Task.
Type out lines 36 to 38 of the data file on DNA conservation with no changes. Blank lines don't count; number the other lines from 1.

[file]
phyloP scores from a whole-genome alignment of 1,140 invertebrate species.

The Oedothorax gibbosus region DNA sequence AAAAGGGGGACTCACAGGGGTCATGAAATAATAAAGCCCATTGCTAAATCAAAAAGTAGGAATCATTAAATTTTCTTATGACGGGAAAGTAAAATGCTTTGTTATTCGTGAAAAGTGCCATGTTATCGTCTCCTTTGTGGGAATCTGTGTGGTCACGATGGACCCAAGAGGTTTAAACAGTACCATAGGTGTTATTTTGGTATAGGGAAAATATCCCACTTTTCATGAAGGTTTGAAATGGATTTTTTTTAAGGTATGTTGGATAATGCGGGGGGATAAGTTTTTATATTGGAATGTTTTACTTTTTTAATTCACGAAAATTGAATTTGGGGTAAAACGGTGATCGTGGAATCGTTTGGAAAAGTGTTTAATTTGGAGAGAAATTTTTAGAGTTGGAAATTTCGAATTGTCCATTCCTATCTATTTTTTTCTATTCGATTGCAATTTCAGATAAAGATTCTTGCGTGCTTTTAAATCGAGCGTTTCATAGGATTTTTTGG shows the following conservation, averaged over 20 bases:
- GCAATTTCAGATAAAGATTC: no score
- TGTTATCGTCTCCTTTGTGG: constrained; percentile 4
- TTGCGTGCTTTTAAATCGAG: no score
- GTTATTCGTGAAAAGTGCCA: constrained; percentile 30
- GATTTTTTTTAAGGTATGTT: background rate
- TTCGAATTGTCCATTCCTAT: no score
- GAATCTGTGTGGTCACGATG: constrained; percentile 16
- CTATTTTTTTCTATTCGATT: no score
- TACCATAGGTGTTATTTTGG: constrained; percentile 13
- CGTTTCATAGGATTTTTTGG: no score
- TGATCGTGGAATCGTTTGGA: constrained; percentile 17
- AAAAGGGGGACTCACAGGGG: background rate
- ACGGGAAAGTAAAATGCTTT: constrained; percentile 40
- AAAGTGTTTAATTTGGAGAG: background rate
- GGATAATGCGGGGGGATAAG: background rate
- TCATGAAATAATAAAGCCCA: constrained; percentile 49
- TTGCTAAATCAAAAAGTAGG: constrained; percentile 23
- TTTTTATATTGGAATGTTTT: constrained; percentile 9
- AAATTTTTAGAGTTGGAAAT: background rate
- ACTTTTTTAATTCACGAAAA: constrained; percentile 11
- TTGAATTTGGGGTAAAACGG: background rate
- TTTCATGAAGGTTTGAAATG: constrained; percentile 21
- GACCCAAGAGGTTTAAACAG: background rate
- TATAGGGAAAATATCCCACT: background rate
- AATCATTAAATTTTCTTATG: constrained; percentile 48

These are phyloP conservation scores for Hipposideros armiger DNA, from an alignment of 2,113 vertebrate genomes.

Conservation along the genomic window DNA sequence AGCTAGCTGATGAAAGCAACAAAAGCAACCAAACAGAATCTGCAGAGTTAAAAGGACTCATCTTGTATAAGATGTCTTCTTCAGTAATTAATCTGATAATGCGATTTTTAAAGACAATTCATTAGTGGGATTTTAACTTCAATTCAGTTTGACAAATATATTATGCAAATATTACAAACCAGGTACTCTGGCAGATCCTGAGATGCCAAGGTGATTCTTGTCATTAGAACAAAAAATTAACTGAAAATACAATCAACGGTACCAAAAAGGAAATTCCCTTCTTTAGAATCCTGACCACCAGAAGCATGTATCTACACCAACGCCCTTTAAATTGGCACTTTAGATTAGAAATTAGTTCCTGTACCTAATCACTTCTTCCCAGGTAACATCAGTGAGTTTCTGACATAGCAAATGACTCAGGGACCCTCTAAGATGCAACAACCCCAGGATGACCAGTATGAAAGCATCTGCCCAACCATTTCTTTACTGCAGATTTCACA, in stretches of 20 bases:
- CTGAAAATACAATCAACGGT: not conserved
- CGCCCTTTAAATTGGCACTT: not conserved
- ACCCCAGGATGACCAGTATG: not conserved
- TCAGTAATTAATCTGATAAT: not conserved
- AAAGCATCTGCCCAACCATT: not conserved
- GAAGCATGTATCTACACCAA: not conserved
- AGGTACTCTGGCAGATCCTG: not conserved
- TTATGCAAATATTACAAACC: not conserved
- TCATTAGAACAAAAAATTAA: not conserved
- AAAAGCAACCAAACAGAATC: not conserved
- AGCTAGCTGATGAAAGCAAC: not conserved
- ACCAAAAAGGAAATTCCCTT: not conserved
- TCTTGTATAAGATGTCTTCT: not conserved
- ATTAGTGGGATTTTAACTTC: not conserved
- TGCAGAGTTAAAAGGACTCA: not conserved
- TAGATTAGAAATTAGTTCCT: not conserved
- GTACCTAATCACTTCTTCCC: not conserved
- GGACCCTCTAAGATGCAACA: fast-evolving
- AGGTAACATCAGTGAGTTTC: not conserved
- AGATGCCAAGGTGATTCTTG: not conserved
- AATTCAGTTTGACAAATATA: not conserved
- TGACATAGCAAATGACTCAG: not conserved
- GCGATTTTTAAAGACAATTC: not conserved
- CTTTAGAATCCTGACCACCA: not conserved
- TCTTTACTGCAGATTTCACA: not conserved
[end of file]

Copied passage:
- AGGTACTCTGGCAGATCCTG: not conserved
- TTATGCAAATATTACAAACC: not conserved
- TCATTAGAACAAAAAATTAA: not conserved